Far less notorious are the cases of Chen Guangcheng and Wang Yi. Chen, a blind self-taught lawyer, campaigned against forced sterilization and abortion. He also supported peasants in their disputes with local officials. Now under virtual house arrest with his wife, Chen has become a hero to hundreds of people from all over China who attempt to visit him. None has made it; local police and thugs invariably arrest them or beat them up. Wang, who was recently released after a year’s Reform Through Labor sentence and who also remains under house arrest, was detained for “disturbing social order”—that is, investigating a dubious suicide, enforced abortions, and tainted-milk scandals. Wang remains determined: “In the past, I appealed on behalf of others and fought for their rights. From today forward, I will continue to do rights defense work and I will demand justice for myself. I do not fear jail. What I fear is remaining silent when others encounter unfairness and injustice.”
Jerome Cohen, a leading authority on Chinese law, has observed that it’s “open season” on lawyers and other activists “unwise enough to become involved in human rights, criminal justice, and controversial public-interest cases ... They risk informal warnings, 24/7 monitoring, interference with client and law-firm relations, loss of their right to practice, hooded abductions, beatings, torture, ‘thought reform,’ coerced ‘confessions’ and ‘guarantees,’ criminal prosecution, imprisonment, and incommunicado incarceration at home.”
Even less well known than the depredations against Chinese human-rights champions is the assault on the country’s girls. In her recent Cultivating Global Citizens: Population in the Rise of China, Harvard’s Susan Greenhalgh describes how Beijing’s eugenics-fueled drive to “improve” the quality of children targets “rural residents, rural migrants to the cities, women, minorities, and those with substandard bodies” as well as “deviants, such as gays, gay couples, and unmarried couples. Some ‘low-quality’ citizens (such as women) have been targeted for energetic, state-sponsored improvement campaigns, while others (rural people for example) have been essentially abandoned as useless to the modernization effort.” The result is that in many parts of China there are 120 or more boys for every 100 girls, and recent reports have exposed—to the alarm of Western families who adopt Chinese infants—official and semiofficial abductions of baby girls to sell to eager foreign parents. Greenhalgh is not the only China specialist to point out that such policies widen the chasms between China’s city and country, Han and non-Han ethnic populations, and, of course, men and women. As Xinran, an authority on population drives, has observed, even urban, well-educated women feel like failures if they become pregnant with a girl in a country where, for the most part, only single children are permitted. If the girl is lucky enough to live and be adopted abroad, a woman told Xinran, “it leaves a black hole in the mother’s heart and unanswered questions in the daughter’s.”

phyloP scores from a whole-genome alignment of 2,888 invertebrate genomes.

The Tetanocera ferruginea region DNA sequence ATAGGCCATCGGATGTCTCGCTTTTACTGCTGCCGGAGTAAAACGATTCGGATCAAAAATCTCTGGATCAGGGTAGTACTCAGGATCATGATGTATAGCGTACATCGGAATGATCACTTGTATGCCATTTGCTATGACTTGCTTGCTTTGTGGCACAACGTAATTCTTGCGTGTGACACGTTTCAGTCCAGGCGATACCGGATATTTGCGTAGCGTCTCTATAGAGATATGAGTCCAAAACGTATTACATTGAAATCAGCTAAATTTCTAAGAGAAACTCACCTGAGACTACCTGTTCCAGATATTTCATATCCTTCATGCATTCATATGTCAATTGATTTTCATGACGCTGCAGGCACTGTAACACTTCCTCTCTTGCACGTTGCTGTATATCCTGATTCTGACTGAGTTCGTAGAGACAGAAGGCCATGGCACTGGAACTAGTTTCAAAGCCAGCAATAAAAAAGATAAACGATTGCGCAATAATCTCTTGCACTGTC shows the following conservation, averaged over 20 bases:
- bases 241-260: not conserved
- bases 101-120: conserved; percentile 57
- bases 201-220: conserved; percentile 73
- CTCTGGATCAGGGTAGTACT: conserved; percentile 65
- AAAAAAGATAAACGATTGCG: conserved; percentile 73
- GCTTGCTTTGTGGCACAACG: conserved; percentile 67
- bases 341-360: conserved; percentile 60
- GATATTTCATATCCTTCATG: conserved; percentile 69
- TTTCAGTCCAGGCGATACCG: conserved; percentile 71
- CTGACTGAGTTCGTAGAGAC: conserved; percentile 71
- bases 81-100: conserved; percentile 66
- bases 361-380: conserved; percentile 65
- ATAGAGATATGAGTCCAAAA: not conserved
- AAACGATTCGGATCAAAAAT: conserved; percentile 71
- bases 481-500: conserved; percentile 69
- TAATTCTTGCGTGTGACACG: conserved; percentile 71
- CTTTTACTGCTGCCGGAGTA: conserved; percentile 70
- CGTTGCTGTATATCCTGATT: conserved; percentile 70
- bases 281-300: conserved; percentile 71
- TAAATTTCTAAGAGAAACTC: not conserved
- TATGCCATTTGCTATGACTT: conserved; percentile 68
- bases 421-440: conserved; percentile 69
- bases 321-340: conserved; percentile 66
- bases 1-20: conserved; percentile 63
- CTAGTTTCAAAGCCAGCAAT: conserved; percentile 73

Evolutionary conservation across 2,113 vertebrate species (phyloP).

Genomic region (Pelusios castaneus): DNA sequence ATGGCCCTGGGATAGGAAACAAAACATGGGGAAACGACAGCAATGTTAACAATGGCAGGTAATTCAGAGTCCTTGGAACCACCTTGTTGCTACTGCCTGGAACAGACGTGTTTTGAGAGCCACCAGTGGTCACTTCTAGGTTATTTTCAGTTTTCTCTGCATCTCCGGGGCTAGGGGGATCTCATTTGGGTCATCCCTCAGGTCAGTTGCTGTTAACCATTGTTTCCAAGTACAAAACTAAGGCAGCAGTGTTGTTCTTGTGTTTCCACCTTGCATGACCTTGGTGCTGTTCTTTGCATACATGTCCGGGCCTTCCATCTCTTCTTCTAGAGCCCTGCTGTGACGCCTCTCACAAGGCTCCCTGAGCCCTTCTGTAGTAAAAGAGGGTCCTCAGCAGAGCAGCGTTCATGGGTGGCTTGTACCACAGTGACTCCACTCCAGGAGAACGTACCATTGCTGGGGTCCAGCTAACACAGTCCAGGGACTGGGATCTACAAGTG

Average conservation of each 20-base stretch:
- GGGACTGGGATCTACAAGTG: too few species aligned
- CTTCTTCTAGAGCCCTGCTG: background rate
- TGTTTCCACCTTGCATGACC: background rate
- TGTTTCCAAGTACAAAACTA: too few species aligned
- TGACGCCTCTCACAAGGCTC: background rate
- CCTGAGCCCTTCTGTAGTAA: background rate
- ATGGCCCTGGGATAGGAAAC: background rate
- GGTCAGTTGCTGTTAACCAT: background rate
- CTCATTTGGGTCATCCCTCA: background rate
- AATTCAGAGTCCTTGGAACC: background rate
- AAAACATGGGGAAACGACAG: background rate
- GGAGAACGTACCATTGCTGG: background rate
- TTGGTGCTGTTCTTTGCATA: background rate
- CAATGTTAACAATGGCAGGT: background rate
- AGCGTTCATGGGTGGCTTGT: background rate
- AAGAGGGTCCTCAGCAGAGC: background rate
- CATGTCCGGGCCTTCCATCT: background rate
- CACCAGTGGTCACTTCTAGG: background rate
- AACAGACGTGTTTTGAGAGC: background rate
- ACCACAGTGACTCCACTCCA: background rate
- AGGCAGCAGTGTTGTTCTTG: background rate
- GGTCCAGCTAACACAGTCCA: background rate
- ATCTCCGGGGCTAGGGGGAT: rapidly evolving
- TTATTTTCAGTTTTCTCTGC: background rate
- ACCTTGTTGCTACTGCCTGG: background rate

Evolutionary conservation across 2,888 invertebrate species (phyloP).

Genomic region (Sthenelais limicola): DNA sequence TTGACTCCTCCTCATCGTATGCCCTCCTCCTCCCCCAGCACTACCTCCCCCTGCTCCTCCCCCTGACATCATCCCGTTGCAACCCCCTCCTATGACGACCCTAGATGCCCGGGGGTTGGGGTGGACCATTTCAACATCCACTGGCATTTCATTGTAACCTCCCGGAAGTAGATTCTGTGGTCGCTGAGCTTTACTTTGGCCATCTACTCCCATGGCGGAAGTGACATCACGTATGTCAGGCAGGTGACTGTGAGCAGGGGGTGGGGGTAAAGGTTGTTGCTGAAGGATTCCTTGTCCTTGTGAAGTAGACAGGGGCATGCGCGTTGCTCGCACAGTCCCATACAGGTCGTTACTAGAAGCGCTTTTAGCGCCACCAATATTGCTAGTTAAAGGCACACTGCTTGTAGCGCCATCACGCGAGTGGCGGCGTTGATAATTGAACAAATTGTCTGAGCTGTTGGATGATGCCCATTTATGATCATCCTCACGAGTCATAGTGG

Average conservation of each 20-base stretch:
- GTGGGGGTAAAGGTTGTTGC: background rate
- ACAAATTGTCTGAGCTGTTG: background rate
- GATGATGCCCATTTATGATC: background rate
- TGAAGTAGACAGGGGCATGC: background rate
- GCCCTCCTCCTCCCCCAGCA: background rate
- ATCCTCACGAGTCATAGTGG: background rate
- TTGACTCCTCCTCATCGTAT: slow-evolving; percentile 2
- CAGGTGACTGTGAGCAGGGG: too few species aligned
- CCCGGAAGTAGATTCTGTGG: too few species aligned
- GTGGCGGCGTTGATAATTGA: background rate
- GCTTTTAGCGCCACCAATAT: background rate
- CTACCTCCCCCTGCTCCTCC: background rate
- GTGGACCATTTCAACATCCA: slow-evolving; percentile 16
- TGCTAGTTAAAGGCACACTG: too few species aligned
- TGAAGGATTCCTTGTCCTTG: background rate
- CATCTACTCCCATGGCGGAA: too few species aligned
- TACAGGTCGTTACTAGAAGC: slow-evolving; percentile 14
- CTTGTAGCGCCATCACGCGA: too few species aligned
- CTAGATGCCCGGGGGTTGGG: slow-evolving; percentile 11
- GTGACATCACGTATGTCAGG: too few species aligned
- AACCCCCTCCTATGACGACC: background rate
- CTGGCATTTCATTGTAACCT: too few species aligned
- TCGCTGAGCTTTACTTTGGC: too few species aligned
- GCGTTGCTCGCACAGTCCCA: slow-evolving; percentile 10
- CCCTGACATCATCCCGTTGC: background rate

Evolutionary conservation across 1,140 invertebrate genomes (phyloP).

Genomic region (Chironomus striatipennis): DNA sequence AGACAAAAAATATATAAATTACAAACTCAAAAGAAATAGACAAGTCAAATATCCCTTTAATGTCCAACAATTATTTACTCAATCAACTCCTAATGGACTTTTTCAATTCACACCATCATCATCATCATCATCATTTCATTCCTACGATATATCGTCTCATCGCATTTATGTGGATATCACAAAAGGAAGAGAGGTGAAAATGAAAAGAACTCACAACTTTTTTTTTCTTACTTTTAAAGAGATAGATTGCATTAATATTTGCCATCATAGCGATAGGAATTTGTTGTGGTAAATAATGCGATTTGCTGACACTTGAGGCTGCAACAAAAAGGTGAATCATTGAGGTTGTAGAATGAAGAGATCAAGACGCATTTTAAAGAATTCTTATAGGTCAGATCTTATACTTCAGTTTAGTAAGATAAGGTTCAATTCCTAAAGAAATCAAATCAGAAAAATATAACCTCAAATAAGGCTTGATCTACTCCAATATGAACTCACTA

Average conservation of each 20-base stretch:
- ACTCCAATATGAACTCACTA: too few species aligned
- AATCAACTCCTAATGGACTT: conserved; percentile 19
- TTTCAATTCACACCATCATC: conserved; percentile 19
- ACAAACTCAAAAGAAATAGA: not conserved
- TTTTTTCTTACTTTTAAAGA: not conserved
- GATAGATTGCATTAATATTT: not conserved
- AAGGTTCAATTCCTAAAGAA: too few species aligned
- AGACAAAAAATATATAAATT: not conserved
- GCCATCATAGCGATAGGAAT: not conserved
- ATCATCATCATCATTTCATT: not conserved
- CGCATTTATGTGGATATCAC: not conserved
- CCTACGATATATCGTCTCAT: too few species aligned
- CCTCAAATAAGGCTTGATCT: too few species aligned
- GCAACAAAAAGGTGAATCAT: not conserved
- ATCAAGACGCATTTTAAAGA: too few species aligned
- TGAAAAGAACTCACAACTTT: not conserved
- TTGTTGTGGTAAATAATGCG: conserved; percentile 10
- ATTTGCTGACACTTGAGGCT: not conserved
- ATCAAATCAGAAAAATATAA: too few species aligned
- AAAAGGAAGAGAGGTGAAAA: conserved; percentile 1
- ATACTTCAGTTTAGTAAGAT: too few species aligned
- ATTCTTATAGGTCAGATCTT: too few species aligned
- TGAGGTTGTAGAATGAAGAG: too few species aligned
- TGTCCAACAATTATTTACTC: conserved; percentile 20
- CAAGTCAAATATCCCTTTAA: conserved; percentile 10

The study One Country, Two Societies: Rural-Urban Inequality in Contemporary China, edited by Martin King Whyte, begins with this cataclysmic sentence: “It is now clear that the revolution led by Mao Zedong, which has conventionally been seen as dedicated to creating a more egalitarian social order, in actual practice created something very much akin to serfdom for the majority of Chinese citizens—the more than 80 percent of the population residing in rural villages who were effectively bound to the soil.” To a great extent this continues. As one contributor writes, “Since the 1980s the most dynamic growth in the economy has been in urban areas and the income gap between rural and urban residents has widened once again—to levels that are unusually large compared to other societies.”
Where is hope in all this? Initially signed by 300 people, Charter 08, the principal evidence against Liu Xiaobo, eventually attracted thousands of signatures and is a symbol of hope for many Chinese. The charter’s words helped Liu get China’s first-ever Nobel Prize and made him one of only five peace laureates ever unable to appear in Oslo for the ceremony.
Here are the some “criminal words” from the charter:
FREEDOM: Freedom is at the core of universal human values. Freedom of speech, freedom of the press, freedom of assembly, freedom of association, freedom in where to live, and the freedoms to strike, to demonstrate, and to protest, among others, are the forms that freedom takes. Without freedom, China will always remain far from civilized ideals.
HUMAN RIGHTS: Human rights are not bestowed by a state. Every person is born with inherent rights to dignity and freedom. The government exists for the protection of the human rights of its citizens.
The charter is a blaze of light. Despite what Liu calls the regime’s last instrument from the Mao-era toolbag, the repression of heterodox views, we can see yet brighter shafts in simple acts: for example, the thousands of Chinese who sent money to Ai Weiwei to help him pay his punitive tax bill. A still brighter hope is the hundreds of Chinese who have tried, vainly but heroically, to reach Chen Guangcheng, the isolated but increasingly celebrated blind human-rights lawyer. This is hope with Chinese characteristics.
This essay was published in Newsweek International's Special Edition, 'Issues 2012,' on sale from December 2011-February 2012.